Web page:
Matthew Stafford attended the Griese-Hutchinson-Woodson Champions for Children's Hearts weekend to benefit the University of Michigan C.S. Mott Children's Hospital. Before he left, the Detroit Lions quarterback reached into his pocket and made a huge difference in the life of a family.
After befriending Mott patient Faith Falzone and her brother Will, Stafford learned that his family liked to visit Chicago and were big Lions fans. According to Faith and Will's mother, Mary Ann, Stafford and his girlfriend took a genuine interest in the family.
The auction started, and a "Monday Night Football" package for the Lions game at Chicago from ESPN's Mike Tirico came up. Retired NFL linebacker and Michigan alum Dhani Jones, who was serving as auctioneer, asked Stafford to throw in some game tickets. Stafford agreed and donated six tickets.
When the bidding began, Stafford joined in. Will and Faith's mother was surprised to see this:
Suddenly, the Lions own quarterback began bidding on the package, Dhani teased about being able to watch and play at the same time, saying I know you were good last year, but man that is talent. I assumed he was driving the price of the package up, all the money goes to Mott, I thought it was incredibly cool of him. As the bidding continued he wasn't backing off… he was in it, he wanted to win that package, and had I known why, I'm certain, I would have been in tears. Somewhere in the $15k range Matt Stafford was the owner of the MNF package, the crowd laughed, but moments later, that same crowd would be giving the Mott newcomer a standing ovation. As he won the package he turned to Will and said, there you go buddy, you go to Chicago, and take your family. The look on my sons face, I will never forget. His chin began to quiver, he was about to cry. He quickly jumped up and gave Matt a hug, and thanked him over and over again.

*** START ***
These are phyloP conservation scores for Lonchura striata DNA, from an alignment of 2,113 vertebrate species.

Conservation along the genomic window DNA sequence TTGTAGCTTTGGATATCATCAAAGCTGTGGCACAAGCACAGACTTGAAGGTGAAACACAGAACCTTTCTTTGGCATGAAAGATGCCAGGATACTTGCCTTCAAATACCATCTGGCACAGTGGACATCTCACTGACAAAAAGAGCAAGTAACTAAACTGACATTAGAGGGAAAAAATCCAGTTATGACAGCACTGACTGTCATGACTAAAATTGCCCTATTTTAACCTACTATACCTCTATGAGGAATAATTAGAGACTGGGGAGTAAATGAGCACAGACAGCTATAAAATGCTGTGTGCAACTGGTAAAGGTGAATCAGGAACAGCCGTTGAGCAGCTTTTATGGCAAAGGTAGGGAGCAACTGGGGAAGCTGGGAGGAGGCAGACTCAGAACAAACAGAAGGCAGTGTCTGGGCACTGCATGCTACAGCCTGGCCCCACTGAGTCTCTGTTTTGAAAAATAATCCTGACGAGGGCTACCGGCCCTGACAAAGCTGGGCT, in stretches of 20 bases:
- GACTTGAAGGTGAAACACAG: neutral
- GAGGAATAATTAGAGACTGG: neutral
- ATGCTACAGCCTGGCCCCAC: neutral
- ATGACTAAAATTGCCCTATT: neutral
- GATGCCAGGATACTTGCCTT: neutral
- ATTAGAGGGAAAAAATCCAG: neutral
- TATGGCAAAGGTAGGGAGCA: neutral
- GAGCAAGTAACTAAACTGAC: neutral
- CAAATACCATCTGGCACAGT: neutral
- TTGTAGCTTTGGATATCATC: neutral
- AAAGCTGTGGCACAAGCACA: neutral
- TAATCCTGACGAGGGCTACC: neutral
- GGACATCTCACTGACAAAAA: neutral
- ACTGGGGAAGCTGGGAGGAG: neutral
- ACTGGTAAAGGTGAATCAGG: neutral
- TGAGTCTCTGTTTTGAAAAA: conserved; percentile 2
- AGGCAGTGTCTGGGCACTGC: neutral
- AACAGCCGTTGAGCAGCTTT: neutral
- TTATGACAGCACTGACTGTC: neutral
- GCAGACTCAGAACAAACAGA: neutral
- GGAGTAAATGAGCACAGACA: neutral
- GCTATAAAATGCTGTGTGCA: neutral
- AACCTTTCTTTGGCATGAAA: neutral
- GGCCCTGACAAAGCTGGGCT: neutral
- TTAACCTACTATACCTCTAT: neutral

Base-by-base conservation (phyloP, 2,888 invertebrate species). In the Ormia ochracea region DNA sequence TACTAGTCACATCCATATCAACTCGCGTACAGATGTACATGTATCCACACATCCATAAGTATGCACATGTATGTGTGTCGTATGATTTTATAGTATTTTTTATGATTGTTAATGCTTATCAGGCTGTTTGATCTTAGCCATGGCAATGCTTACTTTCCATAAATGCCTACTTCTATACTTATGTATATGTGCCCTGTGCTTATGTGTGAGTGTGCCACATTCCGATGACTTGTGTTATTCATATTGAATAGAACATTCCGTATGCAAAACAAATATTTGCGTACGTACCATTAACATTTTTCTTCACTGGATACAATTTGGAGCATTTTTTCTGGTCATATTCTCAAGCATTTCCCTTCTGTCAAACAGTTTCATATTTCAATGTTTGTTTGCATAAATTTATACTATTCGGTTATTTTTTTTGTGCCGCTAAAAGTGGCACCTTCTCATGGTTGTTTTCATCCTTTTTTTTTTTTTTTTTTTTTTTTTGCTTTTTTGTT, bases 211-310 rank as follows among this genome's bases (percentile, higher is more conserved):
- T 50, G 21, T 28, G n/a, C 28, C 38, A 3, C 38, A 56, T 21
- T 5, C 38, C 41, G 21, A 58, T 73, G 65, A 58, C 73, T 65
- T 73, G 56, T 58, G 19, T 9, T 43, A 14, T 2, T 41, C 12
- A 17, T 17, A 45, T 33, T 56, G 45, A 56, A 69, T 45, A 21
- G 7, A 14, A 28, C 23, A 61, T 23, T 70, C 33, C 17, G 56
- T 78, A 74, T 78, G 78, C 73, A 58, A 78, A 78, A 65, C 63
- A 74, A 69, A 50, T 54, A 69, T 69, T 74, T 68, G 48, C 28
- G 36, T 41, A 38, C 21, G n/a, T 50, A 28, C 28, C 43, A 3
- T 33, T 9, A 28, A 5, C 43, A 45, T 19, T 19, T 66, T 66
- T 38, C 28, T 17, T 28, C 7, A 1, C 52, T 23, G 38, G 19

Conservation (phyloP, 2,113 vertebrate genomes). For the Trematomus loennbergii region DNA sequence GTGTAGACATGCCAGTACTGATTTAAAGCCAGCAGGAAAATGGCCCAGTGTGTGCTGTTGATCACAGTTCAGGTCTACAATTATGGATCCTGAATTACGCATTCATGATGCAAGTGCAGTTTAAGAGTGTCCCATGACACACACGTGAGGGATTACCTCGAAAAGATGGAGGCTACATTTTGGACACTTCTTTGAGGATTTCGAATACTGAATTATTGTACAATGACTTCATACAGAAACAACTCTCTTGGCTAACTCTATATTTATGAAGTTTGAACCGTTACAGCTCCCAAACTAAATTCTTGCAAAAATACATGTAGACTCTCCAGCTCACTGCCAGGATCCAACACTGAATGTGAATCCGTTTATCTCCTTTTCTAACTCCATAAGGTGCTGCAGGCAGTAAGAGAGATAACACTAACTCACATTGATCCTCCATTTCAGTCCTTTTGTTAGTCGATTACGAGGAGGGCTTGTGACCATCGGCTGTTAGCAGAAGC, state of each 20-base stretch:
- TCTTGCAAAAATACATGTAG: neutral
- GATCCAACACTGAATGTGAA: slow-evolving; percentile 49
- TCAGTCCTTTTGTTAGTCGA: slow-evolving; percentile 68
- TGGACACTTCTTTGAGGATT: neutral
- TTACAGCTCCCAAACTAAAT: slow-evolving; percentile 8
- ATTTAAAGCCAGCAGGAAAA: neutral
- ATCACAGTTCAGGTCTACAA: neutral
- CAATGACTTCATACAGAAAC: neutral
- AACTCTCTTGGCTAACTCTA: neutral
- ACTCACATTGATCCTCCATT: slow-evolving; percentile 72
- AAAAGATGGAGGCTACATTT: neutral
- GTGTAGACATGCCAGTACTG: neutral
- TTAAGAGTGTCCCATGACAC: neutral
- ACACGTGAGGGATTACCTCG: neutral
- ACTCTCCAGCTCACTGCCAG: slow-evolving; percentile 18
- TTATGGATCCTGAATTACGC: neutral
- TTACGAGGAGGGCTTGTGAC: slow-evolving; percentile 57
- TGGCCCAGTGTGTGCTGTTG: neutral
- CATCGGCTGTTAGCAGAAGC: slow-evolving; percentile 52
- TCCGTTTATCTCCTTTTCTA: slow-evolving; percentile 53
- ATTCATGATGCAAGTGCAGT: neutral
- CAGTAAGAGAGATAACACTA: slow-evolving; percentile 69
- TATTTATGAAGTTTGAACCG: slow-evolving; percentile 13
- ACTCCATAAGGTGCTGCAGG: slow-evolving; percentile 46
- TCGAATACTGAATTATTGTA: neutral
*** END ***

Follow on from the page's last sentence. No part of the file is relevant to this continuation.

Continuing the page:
Not only had Stafford just donated game tickets and $15,000 to Mott Children's Hospital, but he also gave a special gift to a family who has been through so much. He told the Detroit News that he wanted to give them something to look forward to:
"They have been through so much in the past couple years, and to see how much they all supported each other and faith through their tough times was really inspiring," Stafford said in a text message. "I wanted to give them something they could really be excited about and something I know they deserved."
There isn't much left to say except kudos to Stafford. It's clear that he didn't make the donation for pats on the back, which makes his gift even more special.
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